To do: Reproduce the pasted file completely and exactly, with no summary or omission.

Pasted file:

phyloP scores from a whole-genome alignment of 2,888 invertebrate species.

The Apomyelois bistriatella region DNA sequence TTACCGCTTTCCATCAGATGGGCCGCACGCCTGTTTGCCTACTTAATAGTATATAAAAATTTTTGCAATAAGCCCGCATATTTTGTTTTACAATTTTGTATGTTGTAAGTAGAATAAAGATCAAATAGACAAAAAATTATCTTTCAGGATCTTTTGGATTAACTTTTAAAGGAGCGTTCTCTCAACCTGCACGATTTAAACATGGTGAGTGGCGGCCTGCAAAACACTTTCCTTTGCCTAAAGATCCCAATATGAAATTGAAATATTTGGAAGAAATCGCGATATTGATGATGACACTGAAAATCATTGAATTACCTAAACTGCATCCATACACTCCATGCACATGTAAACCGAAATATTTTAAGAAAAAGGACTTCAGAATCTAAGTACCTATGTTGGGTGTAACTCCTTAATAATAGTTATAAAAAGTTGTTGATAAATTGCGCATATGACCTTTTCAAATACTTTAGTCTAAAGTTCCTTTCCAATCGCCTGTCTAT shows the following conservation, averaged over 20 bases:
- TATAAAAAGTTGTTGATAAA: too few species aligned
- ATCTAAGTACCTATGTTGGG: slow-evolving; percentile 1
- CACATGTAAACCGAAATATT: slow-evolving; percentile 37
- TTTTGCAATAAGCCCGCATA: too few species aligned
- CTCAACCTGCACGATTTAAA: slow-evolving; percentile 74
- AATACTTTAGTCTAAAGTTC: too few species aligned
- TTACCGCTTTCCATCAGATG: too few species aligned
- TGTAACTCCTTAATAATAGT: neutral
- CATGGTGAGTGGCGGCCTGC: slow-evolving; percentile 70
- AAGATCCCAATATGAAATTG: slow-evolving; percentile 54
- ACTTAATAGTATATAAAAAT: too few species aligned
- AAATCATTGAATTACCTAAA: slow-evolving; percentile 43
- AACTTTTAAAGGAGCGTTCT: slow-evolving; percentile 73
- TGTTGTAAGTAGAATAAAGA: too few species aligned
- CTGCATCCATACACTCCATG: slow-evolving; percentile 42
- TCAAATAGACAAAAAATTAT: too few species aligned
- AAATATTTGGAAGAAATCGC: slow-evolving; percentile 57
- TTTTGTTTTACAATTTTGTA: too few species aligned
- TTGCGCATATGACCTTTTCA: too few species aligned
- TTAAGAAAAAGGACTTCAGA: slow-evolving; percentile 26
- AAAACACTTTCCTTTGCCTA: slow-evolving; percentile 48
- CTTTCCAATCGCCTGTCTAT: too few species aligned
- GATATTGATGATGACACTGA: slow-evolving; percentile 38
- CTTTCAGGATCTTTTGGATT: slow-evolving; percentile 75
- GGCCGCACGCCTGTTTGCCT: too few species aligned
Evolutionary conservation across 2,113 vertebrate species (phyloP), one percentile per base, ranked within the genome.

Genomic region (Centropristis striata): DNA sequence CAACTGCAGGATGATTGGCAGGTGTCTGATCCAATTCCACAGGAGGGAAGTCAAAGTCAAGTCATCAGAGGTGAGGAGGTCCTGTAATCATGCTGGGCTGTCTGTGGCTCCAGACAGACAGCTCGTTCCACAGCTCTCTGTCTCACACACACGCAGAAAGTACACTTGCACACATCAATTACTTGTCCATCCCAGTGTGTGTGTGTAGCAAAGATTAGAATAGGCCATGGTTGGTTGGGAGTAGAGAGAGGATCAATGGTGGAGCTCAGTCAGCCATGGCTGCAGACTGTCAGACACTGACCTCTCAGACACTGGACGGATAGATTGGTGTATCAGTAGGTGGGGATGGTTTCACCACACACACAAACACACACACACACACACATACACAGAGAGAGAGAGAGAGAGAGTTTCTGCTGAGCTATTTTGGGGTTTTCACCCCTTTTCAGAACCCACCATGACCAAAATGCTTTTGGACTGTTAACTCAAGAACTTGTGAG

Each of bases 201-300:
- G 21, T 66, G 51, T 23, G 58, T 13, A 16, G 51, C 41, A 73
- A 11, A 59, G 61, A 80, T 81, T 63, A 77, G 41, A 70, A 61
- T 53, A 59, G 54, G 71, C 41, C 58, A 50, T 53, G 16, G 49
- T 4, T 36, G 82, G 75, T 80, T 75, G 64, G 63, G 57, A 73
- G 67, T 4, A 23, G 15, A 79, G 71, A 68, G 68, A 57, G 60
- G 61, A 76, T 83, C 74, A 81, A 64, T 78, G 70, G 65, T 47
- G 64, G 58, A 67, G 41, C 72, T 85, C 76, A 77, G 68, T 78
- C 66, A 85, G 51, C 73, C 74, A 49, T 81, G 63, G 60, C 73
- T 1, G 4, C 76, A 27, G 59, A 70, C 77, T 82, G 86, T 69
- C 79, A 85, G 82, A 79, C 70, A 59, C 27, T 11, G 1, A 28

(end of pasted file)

phyloP scores from a whole-genome alignment of 2,888 invertebrate species.

The Apomyelois bistriatella region DNA sequence TTACCGCTTTCCATCAGATGGGCCGCACGCCTGTTTGCCTACTTAATAGTATATAAAAATTTTTGCAATAAGCCCGCATATTTTGTTTTACAATTTTGTATGTTGTAAGTAGAATAAAGATCAAATAGACAAAAAATTATCTTTCAGGATCTTTTGGATTAACTTTTAAAGGAGCGTTCTCTCAACCTGCACGATTTAAACATGGTGAGTGGCGGCCTGCAAAACACTTTCCTTTGCCTAAAGATCCCAATATGAAATTGAAATATTTGGAAGAAATCGCGATATTGATGATGACACTGAAAATCATTGAATTACCTAAACTGCATCCATACACTCCATGCACATGTAAACCGAAATATTTTAAGAAAAAGGACTTCAGAATCTAAGTACCTATGTTGGGTGTAACTCCTTAATAATAGTTATAAAAAGTTGTTGATAAATTGCGCATATGACCTTTTCAAATACTTTAGTCTAAAGTTCCTTTCCAATCGCCTGTCTAT shows the following conservation, averaged over 20 bases:
- TATAAAAAGTTGTTGATAAA: too few species aligned
- ATCTAAGTACCTATGTTGGG: slow-evolving; percentile 1
- CACATGTAAACCGAAATATT: slow-evolving; percentile 37
- TTTTGCAATAAGCCCGCATA: too few species aligned
- CTCAACCTGCACGATTTAAA: slow-evolving; percentile 74
- AATACTTTAGTCTAAAGTTC: too few species aligned
- TTACCGCTTTCCATCAGATG: too few species aligned
- TGTAACTCCTTAATAATAGT: neutral
- CATGGTGAGTGGCGGCCTGC: slow-evolving; percentile 70
- AAGATCCCAATATGAAATTG: slow-evolving; percentile 54
- ACTTAATAGTATATAAAAAT: too few species aligned
- AAATCATTGAATTACCTAAA: slow-evolving; percentile 43
- AACTTTTAAAGGAGCGTTCT: slow-evolving; percentile 73
- TGTTGTAAGTAGAATAAAGA: too few species aligned
- CTGCATCCATACACTCCATG: slow-evolving; percentile 42
- TCAAATAGACAAAAAATTAT: too few species aligned
- AAATATTTGGAAGAAATCGC: slow-evolving; percentile 57
- TTTTGTTTTACAATTTTGTA: too few species aligned
- TTGCGCATATGACCTTTTCA: too few species aligned
- TTAAGAAAAAGGACTTCAGA: slow-evolving; percentile 26
- AAAACACTTTCCTTTGCCTA: slow-evolving; percentile 48
- CTTTCCAATCGCCTGTCTAT: too few species aligned
- GATATTGATGATGACACTGA: slow-evolving; percentile 38
- CTTTCAGGATCTTTTGGATT: slow-evolving; percentile 75
- GGCCGCACGCCTGTTTGCCT: too few species aligned
Evolutionary conservation across 2,113 vertebrate species (phyloP), one percentile per base, ranked within the genome.

Genomic region (Centropristis striata): DNA sequence CAACTGCAGGATGATTGGCAGGTGTCTGATCCAATTCCACAGGAGGGAAGTCAAAGTCAAGTCATCAGAGGTGAGGAGGTCCTGTAATCATGCTGGGCTGTCTGTGGCTCCAGACAGACAGCTCGTTCCACAGCTCTCTGTCTCACACACACGCAGAAAGTACACTTGCACACATCAATTACTTGTCCATCCCAGTGTGTGTGTGTAGCAAAGATTAGAATAGGCCATGGTTGGTTGGGAGTAGAGAGAGGATCAATGGTGGAGCTCAGTCAGCCATGGCTGCAGACTGTCAGACACTGACCTCTCAGACACTGGACGGATAGATTGGTGTATCAGTAGGTGGGGATGGTTTCACCACACACACAAACACACACACACACACACATACACAGAGAGAGAGAGAGAGAGAGTTTCTGCTGAGCTATTTTGGGGTTTTCACCCCTTTTCAGAACCCACCATGACCAAAATGCTTTTGGACTGTTAACTCAAGAACTTGTGAG

Each of bases 201-300:
- G 21, T 66, G 51, T 23, G 58, T 13, A 16, G 51, C 41, A 73
- A 11, A 59, G 61, A 80, T 81, T 63, A 77, G 41, A 70, A 61
- T 53, A 59, G 54, G 71, C 41, C 58, A 50, T 53, G 16, G 49
- T 4, T 36, G 82, G 75, T 80, T 75, G 64, G 63, G 57, A 73
- G 67, T 4, A 23, G 15, A 79, G 71, A 68, G 68, A 57, G 60
- G 61, A 76, T 83, C 74, A 81, A 64, T 78, G 70, G 65, T 47
- G 64, G 58, A 67, G 41, C 72, T 85, C 76, A 77, G 68, T 78
- C 66, A 85, G 51, C 73, C 74, A 49, T 81, G 63, G 60, C 73
- T 1, G 4, C 76, A 27, G 59, A 70, C 77, T 82, G 86, T 69
- C 79, A 85, G 82, A 79, C 70, A 59, C 27, T 11, G 1, A 28